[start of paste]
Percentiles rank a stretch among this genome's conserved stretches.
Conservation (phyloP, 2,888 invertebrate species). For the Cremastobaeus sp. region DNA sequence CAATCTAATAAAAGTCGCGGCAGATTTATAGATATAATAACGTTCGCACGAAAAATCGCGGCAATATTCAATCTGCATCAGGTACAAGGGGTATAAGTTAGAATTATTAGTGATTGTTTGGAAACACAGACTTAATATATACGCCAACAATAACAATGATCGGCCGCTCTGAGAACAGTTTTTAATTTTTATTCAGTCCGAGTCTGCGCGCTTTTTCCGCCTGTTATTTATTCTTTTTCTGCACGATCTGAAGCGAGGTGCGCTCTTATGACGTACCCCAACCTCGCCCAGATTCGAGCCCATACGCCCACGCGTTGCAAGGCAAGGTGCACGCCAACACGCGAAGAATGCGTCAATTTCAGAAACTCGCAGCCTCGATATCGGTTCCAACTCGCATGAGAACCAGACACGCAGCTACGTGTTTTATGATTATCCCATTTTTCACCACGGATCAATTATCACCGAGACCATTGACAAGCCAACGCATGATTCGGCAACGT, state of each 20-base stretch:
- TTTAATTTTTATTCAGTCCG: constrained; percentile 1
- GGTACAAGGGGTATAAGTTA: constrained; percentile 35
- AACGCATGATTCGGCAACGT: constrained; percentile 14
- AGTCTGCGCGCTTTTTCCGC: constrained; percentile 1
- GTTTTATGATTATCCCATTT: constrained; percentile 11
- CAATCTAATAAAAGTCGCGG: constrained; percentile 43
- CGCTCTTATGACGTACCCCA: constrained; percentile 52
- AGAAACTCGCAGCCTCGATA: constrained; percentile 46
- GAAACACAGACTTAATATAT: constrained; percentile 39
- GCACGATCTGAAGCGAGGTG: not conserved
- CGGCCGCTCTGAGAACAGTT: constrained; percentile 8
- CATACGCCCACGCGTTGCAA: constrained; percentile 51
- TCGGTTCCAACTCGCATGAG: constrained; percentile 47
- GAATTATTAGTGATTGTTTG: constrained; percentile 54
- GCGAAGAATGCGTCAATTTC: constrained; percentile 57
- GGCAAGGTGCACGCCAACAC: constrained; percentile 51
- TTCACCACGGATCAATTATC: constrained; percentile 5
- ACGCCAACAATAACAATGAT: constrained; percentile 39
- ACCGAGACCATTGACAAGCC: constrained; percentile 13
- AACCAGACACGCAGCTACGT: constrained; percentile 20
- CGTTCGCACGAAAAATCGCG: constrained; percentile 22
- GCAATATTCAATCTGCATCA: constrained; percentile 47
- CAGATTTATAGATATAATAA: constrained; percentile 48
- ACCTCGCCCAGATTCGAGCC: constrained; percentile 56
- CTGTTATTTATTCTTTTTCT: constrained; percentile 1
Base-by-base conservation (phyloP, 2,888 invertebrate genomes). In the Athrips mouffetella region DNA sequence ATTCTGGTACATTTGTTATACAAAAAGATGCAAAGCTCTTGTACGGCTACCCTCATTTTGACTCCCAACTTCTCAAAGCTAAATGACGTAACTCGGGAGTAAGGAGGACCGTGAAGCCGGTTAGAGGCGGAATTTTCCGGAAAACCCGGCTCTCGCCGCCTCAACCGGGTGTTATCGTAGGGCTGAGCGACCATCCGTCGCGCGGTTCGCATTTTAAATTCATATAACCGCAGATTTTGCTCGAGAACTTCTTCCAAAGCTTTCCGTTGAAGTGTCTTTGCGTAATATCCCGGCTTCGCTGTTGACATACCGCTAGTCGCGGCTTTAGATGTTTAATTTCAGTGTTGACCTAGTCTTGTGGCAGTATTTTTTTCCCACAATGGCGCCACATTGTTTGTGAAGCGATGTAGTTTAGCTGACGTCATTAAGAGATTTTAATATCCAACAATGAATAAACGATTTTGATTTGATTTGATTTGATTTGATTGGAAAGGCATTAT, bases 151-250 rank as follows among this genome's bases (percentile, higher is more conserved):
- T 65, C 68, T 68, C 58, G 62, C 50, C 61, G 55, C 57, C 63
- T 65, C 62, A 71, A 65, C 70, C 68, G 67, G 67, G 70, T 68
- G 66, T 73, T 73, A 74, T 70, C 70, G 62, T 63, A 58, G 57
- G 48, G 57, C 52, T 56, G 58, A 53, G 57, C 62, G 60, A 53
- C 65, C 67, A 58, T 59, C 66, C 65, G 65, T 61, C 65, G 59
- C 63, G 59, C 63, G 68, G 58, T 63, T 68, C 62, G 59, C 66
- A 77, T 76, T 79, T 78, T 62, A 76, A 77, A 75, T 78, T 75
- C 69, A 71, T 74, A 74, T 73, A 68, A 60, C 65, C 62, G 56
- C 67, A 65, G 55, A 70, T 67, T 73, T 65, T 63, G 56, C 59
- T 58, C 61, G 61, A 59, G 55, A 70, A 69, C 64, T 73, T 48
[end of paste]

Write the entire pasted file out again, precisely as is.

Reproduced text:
Percentiles rank a stretch among this genome's conserved stretches.
Conservation (phyloP, 2,888 invertebrate species). For the Cremastobaeus sp. region DNA sequence CAATCTAATAAAAGTCGCGGCAGATTTATAGATATAATAACGTTCGCACGAAAAATCGCGGCAATATTCAATCTGCATCAGGTACAAGGGGTATAAGTTAGAATTATTAGTGATTGTTTGGAAACACAGACTTAATATATACGCCAACAATAACAATGATCGGCCGCTCTGAGAACAGTTTTTAATTTTTATTCAGTCCGAGTCTGCGCGCTTTTTCCGCCTGTTATTTATTCTTTTTCTGCACGATCTGAAGCGAGGTGCGCTCTTATGACGTACCCCAACCTCGCCCAGATTCGAGCCCATACGCCCACGCGTTGCAAGGCAAGGTGCACGCCAACACGCGAAGAATGCGTCAATTTCAGAAACTCGCAGCCTCGATATCGGTTCCAACTCGCATGAGAACCAGACACGCAGCTACGTGTTTTATGATTATCCCATTTTTCACCACGGATCAATTATCACCGAGACCATTGACAAGCCAACGCATGATTCGGCAACGT, state of each 20-base stretch:
- TTTAATTTTTATTCAGTCCG: constrained; percentile 1
- GGTACAAGGGGTATAAGTTA: constrained; percentile 35
- AACGCATGATTCGGCAACGT: constrained; percentile 14
- AGTCTGCGCGCTTTTTCCGC: constrained; percentile 1
- GTTTTATGATTATCCCATTT: constrained; percentile 11
- CAATCTAATAAAAGTCGCGG: constrained; percentile 43
- CGCTCTTATGACGTACCCCA: constrained; percentile 52
- AGAAACTCGCAGCCTCGATA: constrained; percentile 46
- GAAACACAGACTTAATATAT: constrained; percentile 39
- GCACGATCTGAAGCGAGGTG: not conserved
- CGGCCGCTCTGAGAACAGTT: constrained; percentile 8
- CATACGCCCACGCGTTGCAA: constrained; percentile 51
- TCGGTTCCAACTCGCATGAG: constrained; percentile 47
- GAATTATTAGTGATTGTTTG: constrained; percentile 54
- GCGAAGAATGCGTCAATTTC: constrained; percentile 57
- GGCAAGGTGCACGCCAACAC: constrained; percentile 51
- TTCACCACGGATCAATTATC: constrained; percentile 5
- ACGCCAACAATAACAATGAT: constrained; percentile 39
- ACCGAGACCATTGACAAGCC: constrained; percentile 13
- AACCAGACACGCAGCTACGT: constrained; percentile 20
- CGTTCGCACGAAAAATCGCG: constrained; percentile 22
- GCAATATTCAATCTGCATCA: constrained; percentile 47
- CAGATTTATAGATATAATAA: constrained; percentile 48
- ACCTCGCCCAGATTCGAGCC: constrained; percentile 56
- CTGTTATTTATTCTTTTTCT: constrained; percentile 1
Base-by-base conservation (phyloP, 2,888 invertebrate genomes). In the Athrips mouffetella region DNA sequence ATTCTGGTACATTTGTTATACAAAAAGATGCAAAGCTCTTGTACGGCTACCCTCATTTTGACTCCCAACTTCTCAAAGCTAAATGACGTAACTCGGGAGTAAGGAGGACCGTGAAGCCGGTTAGAGGCGGAATTTTCCGGAAAACCCGGCTCTCGCCGCCTCAACCGGGTGTTATCGTAGGGCTGAGCGACCATCCGTCGCGCGGTTCGCATTTTAAATTCATATAACCGCAGATTTTGCTCGAGAACTTCTTCCAAAGCTTTCCGTTGAAGTGTCTTTGCGTAATATCCCGGCTTCGCTGTTGACATACCGCTAGTCGCGGCTTTAGATGTTTAATTTCAGTGTTGACCTAGTCTTGTGGCAGTATTTTTTTCCCACAATGGCGCCACATTGTTTGTGAAGCGATGTAGTTTAGCTGACGTCATTAAGAGATTTTAATATCCAACAATGAATAAACGATTTTGATTTGATTTGATTTGATTTGATTGGAAAGGCATTAT, bases 151-250 rank as follows among this genome's bases (percentile, higher is more conserved):
- T 65, C 68, T 68, C 58, G 62, C 50, C 61, G 55, C 57, C 63
- T 65, C 62, A 71, A 65, C 70, C 68, G 67, G 67, G 70, T 68
- G 66, T 73, T 73, A 74, T 70, C 70, G 62, T 63, A 58, G 57
- G 48, G 57, C 52, T 56, G 58, A 53, G 57, C 62, G 60, A 53
- C 65, C 67, A 58, T 59, C 66, C 65, G 65, T 61, C 65, G 59
- C 63, G 59, C 63, G 68, G 58, T 63, T 68, C 62, G 59, C 66
- A 77, T 76, T 79, T 78, T 62, A 76, A 77, A 75, T 78, T 75
- C 69, A 71, T 74, A 74, T 73, A 68, A 60, C 65, C 62, G 56
- C 67, A 65, G 55, A 70, T 67, T 73, T 65, T 63, G 56, C 59
- T 58, C 61, G 61, A 59, G 55, A 70, A 69, C 64, T 73, T 48